'Best work in the world': Serena reflects on 20 years at the top
Serena Williams said tennis had "come a really long way" as she moved to within a victory of a 10th US Open final Tuesday, 20 years after winning her first Grand Slam title in New York.
Williams, who turns 38 later this month, charged into the last four at Flushing Meadows with a 6-1, 6-0 thrashing of China's Wang Qiang that took just 44 minutes.
The American is hunting a 24th Grand Slam singles title to equal Margaret Court's all-time record and will face Ukrainian fifth seed Elina Svitolina in Thursday's semi-finals.
Williams collected her 100th US Open win against Wang, leaving her one shy of the mark belonging to Chris Evert -- a record she could eclipse by lifting a seventh title here.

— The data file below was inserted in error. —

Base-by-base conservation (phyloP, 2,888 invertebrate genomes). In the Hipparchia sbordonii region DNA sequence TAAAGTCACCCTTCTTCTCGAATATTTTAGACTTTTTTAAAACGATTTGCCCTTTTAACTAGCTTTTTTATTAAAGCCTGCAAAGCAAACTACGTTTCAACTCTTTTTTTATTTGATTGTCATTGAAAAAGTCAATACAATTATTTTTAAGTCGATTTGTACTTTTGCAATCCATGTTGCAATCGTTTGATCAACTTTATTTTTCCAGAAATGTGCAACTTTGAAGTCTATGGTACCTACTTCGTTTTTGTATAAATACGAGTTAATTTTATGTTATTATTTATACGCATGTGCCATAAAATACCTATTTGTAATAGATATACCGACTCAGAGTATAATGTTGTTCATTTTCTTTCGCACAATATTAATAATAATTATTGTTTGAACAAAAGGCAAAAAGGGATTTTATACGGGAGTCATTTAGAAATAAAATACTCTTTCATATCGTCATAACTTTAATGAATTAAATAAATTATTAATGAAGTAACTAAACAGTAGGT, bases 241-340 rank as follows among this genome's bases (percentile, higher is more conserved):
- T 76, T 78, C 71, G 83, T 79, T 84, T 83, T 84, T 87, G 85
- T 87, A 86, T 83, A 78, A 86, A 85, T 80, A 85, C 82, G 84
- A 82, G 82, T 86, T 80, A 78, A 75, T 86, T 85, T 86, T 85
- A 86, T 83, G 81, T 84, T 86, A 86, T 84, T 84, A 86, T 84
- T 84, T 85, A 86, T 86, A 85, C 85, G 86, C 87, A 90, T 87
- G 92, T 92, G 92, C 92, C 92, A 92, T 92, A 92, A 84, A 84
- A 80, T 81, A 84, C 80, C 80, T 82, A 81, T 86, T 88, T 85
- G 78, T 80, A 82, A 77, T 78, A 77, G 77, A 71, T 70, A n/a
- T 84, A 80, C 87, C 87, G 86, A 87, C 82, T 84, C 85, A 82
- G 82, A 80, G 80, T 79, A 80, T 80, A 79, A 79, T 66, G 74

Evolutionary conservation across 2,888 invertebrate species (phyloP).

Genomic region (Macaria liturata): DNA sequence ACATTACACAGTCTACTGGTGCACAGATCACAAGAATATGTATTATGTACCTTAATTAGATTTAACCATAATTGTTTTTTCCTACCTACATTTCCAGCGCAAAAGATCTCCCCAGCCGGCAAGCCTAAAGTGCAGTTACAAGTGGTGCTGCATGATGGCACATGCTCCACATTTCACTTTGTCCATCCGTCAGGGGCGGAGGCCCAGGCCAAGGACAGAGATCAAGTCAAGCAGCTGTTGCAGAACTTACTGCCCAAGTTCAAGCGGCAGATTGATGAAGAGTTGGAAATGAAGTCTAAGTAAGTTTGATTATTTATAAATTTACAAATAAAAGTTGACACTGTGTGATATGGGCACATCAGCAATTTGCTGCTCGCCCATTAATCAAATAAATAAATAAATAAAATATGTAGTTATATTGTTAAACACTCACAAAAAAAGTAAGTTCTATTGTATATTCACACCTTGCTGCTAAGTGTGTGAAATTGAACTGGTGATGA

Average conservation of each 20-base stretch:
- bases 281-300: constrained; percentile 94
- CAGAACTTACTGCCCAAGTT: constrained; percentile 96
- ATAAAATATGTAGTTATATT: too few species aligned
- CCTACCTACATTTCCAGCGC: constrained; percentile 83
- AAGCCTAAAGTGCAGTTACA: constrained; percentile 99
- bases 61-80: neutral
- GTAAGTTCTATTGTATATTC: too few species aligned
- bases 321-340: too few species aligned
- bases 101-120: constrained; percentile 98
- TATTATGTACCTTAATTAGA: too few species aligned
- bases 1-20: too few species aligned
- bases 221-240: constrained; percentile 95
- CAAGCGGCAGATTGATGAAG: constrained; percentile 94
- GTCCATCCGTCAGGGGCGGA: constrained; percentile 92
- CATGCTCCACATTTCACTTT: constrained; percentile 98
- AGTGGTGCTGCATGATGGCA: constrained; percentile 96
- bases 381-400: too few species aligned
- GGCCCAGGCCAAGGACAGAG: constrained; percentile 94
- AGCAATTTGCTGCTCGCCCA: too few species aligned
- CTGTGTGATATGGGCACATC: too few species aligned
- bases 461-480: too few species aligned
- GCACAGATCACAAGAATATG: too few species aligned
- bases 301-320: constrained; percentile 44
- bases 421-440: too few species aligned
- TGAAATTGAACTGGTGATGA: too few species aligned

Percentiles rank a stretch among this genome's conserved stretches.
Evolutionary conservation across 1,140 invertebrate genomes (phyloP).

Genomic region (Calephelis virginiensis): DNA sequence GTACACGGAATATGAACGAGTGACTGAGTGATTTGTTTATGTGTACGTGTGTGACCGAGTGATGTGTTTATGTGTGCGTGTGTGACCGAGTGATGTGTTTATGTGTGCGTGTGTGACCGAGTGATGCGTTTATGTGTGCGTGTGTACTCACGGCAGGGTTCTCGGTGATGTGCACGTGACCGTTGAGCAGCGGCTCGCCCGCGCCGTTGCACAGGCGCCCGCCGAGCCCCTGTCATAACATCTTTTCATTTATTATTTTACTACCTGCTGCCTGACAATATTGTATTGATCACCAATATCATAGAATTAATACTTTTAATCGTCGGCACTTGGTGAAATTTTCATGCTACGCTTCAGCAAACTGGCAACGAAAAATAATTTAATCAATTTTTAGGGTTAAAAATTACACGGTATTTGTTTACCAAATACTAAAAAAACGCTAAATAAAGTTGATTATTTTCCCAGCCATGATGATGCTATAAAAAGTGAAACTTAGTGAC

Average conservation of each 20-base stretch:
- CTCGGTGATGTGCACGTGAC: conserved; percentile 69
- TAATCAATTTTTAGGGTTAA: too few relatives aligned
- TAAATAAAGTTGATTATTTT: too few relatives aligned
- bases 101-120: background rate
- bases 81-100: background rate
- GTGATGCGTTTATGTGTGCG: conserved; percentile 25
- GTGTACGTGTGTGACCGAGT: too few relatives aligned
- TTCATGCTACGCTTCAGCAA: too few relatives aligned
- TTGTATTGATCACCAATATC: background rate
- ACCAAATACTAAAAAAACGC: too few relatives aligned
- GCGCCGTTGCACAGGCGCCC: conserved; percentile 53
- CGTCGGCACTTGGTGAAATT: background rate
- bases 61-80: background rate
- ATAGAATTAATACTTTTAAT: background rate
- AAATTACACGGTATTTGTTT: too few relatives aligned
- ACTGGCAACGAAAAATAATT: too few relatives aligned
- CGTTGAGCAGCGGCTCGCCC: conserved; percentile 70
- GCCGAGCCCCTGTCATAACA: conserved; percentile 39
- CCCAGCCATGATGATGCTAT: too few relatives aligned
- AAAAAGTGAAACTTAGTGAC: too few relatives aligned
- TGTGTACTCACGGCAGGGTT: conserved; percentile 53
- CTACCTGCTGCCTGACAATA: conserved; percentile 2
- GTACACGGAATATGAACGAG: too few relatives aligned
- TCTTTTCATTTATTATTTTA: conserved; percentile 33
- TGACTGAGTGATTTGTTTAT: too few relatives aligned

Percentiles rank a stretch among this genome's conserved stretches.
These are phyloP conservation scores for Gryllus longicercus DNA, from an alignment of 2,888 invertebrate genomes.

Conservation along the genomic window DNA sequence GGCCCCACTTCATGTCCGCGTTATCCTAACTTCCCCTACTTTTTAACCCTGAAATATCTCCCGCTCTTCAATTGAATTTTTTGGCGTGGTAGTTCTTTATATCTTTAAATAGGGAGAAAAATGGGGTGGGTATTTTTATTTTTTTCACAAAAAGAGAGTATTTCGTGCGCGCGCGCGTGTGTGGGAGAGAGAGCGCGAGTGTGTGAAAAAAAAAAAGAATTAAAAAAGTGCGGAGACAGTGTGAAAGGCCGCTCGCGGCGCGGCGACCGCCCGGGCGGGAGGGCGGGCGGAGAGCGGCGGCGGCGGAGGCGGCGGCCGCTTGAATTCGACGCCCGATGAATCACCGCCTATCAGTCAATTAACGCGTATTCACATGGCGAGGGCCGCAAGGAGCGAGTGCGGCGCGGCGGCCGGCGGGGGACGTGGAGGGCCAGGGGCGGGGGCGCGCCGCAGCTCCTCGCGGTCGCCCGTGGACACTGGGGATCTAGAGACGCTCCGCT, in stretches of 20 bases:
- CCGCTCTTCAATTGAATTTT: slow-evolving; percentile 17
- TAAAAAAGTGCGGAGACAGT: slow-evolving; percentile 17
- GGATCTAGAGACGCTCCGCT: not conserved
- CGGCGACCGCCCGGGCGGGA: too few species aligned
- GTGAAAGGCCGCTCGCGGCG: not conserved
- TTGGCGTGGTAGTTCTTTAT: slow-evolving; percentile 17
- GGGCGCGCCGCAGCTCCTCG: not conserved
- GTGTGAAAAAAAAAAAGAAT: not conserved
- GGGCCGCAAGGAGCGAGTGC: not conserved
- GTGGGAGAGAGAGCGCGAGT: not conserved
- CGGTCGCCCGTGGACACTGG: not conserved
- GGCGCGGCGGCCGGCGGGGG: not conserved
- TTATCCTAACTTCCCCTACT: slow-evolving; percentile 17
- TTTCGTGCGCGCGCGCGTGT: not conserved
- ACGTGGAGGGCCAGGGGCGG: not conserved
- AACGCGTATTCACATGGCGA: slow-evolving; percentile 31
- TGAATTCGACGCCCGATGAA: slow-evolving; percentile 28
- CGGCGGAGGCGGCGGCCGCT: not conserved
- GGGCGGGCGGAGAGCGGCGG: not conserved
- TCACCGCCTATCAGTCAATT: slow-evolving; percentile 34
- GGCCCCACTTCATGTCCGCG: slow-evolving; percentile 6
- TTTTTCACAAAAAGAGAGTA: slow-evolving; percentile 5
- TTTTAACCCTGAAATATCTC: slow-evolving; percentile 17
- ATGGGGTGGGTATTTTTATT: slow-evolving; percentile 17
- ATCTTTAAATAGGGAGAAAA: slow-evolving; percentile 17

"I think the sport has come a really long way. It's been really satisfying to see sport for women, the premier sport for women," said Williams, who beat Martina Hingis in the 1999 final in New York.
"It's the best work in the world that a woman can do in my mind. I'm a little biased obviously.
"I feel like we fought so hard for so many years for so many different things. I feel like we still obviously have a ways to go, but a lot of that fighting through decades has come through."
Williams conceded just 15 points, and a mere four in the second set, as she blew 18th seed Wang away to reach the last four for the 13th time in 19 US Open appearances.
Wang conceded she had no answer to the power supplied by Williams, who insisted her approach remains the same as she bids for a first Slam title since the 2017 Australian Open.
"I don't try to up any intimidation factor. I am who I am. I've always been the person that goes out there and roars and screams and complains and cries and fights," Williams said.
"I'm extremely passionate about what I do. Most people that love their jobs are passionate about what they do. That's just me."
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